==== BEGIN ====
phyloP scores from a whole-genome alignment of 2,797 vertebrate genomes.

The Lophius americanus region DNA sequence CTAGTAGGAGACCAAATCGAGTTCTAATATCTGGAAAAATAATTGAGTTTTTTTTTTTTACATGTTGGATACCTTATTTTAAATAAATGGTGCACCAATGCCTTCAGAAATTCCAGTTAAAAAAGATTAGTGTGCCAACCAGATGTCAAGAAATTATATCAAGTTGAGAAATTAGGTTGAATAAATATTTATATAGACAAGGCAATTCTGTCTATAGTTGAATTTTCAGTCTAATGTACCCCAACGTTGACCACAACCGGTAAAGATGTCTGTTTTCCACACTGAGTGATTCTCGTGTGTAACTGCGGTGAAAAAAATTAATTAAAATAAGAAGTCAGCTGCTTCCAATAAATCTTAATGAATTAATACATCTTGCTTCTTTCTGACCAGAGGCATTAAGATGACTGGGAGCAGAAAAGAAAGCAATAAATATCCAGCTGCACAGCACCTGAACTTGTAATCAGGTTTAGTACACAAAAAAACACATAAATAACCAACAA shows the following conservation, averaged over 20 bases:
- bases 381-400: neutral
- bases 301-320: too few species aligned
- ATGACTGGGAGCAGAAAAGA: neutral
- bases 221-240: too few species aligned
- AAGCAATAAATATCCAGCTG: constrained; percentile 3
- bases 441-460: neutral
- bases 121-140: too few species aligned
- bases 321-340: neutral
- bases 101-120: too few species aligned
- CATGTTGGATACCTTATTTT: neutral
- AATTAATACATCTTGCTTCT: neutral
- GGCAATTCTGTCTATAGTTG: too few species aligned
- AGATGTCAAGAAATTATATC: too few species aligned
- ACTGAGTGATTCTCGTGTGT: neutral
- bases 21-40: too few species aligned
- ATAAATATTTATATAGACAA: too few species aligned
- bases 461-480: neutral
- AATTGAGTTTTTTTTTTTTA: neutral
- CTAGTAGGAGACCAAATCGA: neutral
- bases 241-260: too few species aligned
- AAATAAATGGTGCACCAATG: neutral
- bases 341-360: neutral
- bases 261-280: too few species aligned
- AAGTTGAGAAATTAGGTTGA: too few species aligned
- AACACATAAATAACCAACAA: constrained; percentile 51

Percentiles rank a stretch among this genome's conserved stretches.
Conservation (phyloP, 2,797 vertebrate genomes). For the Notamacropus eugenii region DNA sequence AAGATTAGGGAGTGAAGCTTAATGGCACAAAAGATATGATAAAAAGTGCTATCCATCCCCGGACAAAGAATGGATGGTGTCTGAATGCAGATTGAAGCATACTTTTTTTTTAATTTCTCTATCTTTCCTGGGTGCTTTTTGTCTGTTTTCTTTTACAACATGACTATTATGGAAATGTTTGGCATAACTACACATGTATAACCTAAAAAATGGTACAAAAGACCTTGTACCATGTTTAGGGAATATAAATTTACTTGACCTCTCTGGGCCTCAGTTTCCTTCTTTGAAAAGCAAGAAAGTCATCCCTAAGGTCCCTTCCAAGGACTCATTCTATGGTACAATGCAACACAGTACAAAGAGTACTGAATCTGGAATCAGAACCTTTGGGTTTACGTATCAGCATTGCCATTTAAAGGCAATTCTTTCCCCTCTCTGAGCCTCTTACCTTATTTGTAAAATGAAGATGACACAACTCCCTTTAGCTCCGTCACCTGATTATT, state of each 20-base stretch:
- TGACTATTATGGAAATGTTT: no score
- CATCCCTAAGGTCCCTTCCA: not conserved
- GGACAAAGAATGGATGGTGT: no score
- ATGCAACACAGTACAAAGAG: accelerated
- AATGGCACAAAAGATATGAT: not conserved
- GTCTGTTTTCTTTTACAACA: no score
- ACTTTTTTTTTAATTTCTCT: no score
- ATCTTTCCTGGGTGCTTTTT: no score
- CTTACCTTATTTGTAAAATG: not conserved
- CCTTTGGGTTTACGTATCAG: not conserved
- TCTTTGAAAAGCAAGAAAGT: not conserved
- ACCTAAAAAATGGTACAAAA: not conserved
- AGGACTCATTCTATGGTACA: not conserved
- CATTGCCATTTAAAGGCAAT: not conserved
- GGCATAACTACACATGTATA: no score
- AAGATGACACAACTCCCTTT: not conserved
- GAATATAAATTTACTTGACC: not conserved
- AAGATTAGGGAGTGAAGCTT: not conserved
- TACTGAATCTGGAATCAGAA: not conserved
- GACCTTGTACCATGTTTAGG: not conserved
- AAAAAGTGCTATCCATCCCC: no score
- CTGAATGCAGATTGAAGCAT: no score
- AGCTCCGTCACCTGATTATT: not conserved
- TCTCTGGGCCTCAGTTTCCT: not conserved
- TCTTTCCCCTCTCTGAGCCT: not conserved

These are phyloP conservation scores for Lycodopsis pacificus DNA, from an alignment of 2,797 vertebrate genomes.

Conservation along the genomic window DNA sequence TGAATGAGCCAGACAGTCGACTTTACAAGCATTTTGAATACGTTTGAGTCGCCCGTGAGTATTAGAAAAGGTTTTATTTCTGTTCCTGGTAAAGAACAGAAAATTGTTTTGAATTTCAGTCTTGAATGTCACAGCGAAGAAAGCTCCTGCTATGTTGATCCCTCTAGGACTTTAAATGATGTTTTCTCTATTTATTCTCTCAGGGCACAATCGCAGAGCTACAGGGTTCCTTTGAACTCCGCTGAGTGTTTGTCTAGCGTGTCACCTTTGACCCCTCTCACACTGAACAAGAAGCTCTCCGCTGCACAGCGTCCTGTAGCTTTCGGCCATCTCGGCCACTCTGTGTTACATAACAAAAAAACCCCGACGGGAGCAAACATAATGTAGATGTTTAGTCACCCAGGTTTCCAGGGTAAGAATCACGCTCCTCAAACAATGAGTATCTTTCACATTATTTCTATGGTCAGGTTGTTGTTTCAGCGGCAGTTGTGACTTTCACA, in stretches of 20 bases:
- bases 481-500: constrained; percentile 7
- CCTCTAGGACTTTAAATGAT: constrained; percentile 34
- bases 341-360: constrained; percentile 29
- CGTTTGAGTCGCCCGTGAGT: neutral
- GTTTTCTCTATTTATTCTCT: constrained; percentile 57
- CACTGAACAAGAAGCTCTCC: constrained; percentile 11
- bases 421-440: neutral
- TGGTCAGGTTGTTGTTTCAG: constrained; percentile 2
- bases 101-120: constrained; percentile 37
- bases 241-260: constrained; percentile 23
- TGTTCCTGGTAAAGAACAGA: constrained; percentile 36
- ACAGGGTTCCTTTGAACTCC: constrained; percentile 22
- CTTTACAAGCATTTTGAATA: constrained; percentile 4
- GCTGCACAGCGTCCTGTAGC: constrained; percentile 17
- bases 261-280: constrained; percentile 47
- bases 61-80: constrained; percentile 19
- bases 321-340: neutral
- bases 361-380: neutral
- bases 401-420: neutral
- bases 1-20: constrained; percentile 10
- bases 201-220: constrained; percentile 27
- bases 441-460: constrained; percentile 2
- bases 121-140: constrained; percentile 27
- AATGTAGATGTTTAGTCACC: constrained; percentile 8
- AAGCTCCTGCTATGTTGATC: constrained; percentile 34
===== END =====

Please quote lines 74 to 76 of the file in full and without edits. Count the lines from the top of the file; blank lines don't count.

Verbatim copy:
- bases 361-380: neutral
- bases 401-420: neutral
- bases 1-20: constrained; percentile 10